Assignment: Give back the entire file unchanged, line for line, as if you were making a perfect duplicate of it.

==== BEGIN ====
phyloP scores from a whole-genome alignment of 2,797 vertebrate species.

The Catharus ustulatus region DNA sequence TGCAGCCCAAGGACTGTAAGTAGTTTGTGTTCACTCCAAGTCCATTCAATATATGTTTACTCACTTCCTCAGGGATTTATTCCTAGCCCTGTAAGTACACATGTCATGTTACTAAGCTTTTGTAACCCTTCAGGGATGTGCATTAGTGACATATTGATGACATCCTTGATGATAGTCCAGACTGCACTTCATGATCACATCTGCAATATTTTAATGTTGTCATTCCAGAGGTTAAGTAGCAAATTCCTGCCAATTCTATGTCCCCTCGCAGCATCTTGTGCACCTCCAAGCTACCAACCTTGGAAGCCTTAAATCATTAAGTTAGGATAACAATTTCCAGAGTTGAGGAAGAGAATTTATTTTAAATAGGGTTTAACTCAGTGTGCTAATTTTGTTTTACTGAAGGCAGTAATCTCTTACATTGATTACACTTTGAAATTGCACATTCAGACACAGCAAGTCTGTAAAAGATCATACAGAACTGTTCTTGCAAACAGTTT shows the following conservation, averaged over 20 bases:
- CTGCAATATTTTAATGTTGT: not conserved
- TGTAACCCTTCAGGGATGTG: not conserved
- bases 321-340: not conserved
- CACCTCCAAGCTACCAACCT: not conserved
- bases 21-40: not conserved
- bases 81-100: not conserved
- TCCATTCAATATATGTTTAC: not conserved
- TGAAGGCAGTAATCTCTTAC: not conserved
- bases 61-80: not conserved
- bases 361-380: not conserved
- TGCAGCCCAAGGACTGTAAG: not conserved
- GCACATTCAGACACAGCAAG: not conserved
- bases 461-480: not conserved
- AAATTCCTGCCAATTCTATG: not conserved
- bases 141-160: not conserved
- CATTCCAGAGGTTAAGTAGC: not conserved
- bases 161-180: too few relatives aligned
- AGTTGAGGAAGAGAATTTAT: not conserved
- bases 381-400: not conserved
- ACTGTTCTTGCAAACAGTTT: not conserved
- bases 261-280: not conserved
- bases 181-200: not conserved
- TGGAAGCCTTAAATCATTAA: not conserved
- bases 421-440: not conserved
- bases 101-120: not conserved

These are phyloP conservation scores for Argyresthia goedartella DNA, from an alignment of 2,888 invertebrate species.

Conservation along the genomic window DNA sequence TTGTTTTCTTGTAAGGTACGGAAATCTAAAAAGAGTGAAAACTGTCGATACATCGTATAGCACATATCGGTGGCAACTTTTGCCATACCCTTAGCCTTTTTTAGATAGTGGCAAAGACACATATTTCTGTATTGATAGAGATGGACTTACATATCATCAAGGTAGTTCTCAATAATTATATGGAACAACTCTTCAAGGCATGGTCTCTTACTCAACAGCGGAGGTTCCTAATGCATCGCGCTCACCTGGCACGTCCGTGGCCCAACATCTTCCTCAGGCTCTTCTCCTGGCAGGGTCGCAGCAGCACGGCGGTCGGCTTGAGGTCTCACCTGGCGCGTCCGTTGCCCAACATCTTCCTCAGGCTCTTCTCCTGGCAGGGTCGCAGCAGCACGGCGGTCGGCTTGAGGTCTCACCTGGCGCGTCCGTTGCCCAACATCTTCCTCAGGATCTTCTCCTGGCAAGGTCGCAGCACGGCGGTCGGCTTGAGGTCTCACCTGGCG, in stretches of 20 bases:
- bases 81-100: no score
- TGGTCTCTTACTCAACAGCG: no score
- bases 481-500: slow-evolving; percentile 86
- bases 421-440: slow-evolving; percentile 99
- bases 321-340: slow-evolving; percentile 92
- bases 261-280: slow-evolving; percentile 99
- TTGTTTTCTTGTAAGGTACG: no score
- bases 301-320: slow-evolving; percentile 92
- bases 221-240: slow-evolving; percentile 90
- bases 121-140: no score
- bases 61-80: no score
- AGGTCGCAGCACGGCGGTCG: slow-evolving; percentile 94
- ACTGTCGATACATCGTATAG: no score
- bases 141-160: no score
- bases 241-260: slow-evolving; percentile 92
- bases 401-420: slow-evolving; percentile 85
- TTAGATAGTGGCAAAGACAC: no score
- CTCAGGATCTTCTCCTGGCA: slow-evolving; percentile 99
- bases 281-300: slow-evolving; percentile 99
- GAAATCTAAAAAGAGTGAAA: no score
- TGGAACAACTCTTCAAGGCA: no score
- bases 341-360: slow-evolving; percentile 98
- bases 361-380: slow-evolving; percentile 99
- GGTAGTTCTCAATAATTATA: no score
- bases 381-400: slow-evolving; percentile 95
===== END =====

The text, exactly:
phyloP scores from a whole-genome alignment of 2,797 vertebrate species.

The Catharus ustulatus region DNA sequence TGCAGCCCAAGGACTGTAAGTAGTTTGTGTTCACTCCAAGTCCATTCAATATATGTTTACTCACTTCCTCAGGGATTTATTCCTAGCCCTGTAAGTACACATGTCATGTTACTAAGCTTTTGTAACCCTTCAGGGATGTGCATTAGTGACATATTGATGACATCCTTGATGATAGTCCAGACTGCACTTCATGATCACATCTGCAATATTTTAATGTTGTCATTCCAGAGGTTAAGTAGCAAATTCCTGCCAATTCTATGTCCCCTCGCAGCATCTTGTGCACCTCCAAGCTACCAACCTTGGAAGCCTTAAATCATTAAGTTAGGATAACAATTTCCAGAGTTGAGGAAGAGAATTTATTTTAAATAGGGTTTAACTCAGTGTGCTAATTTTGTTTTACTGAAGGCAGTAATCTCTTACATTGATTACACTTTGAAATTGCACATTCAGACACAGCAAGTCTGTAAAAGATCATACAGAACTGTTCTTGCAAACAGTTT shows the following conservation, averaged over 20 bases:
- CTGCAATATTTTAATGTTGT: not conserved
- TGTAACCCTTCAGGGATGTG: not conserved
- bases 321-340: not conserved
- CACCTCCAAGCTACCAACCT: not conserved
- bases 21-40: not conserved
- bases 81-100: not conserved
- TCCATTCAATATATGTTTAC: not conserved
- TGAAGGCAGTAATCTCTTAC: not conserved
- bases 61-80: not conserved
- bases 361-380: not conserved
- TGCAGCCCAAGGACTGTAAG: not conserved
- GCACATTCAGACACAGCAAG: not conserved
- bases 461-480: not conserved
- AAATTCCTGCCAATTCTATG: not conserved
- bases 141-160: not conserved
- CATTCCAGAGGTTAAGTAGC: not conserved
- bases 161-180: too few relatives aligned
- AGTTGAGGAAGAGAATTTAT: not conserved
- bases 381-400: not conserved
- ACTGTTCTTGCAAACAGTTT: not conserved
- bases 261-280: not conserved
- bases 181-200: not conserved
- TGGAAGCCTTAAATCATTAA: not conserved
- bases 421-440: not conserved
- bases 101-120: not conserved

These are phyloP conservation scores for Argyresthia goedartella DNA, from an alignment of 2,888 invertebrate species.

Conservation along the genomic window DNA sequence TTGTTTTCTTGTAAGGTACGGAAATCTAAAAAGAGTGAAAACTGTCGATACATCGTATAGCACATATCGGTGGCAACTTTTGCCATACCCTTAGCCTTTTTTAGATAGTGGCAAAGACACATATTTCTGTATTGATAGAGATGGACTTACATATCATCAAGGTAGTTCTCAATAATTATATGGAACAACTCTTCAAGGCATGGTCTCTTACTCAACAGCGGAGGTTCCTAATGCATCGCGCTCACCTGGCACGTCCGTGGCCCAACATCTTCCTCAGGCTCTTCTCCTGGCAGGGTCGCAGCAGCACGGCGGTCGGCTTGAGGTCTCACCTGGCGCGTCCGTTGCCCAACATCTTCCTCAGGCTCTTCTCCTGGCAGGGTCGCAGCAGCACGGCGGTCGGCTTGAGGTCTCACCTGGCGCGTCCGTTGCCCAACATCTTCCTCAGGATCTTCTCCTGGCAAGGTCGCAGCACGGCGGTCGGCTTGAGGTCTCACCTGGCG, in stretches of 20 bases:
- bases 81-100: no score
- TGGTCTCTTACTCAACAGCG: no score
- bases 481-500: slow-evolving; percentile 86
- bases 421-440: slow-evolving; percentile 99
- bases 321-340: slow-evolving; percentile 92
- bases 261-280: slow-evolving; percentile 99
- TTGTTTTCTTGTAAGGTACG: no score
- bases 301-320: slow-evolving; percentile 92
- bases 221-240: slow-evolving; percentile 90
- bases 121-140: no score
- bases 61-80: no score
- AGGTCGCAGCACGGCGGTCG: slow-evolving; percentile 94
- ACTGTCGATACATCGTATAG: no score
- bases 141-160: no score
- bases 241-260: slow-evolving; percentile 92
- bases 401-420: slow-evolving; percentile 85
- TTAGATAGTGGCAAAGACAC: no score
- CTCAGGATCTTCTCCTGGCA: slow-evolving; percentile 99
- bases 281-300: slow-evolving; percentile 99
- GAAATCTAAAAAGAGTGAAA: no score
- TGGAACAACTCTTCAAGGCA: no score
- bases 341-360: slow-evolving; percentile 98
- bases 361-380: slow-evolving; percentile 99
- GGTAGTTCTCAATAATTATA: no score
- bases 381-400: slow-evolving; percentile 95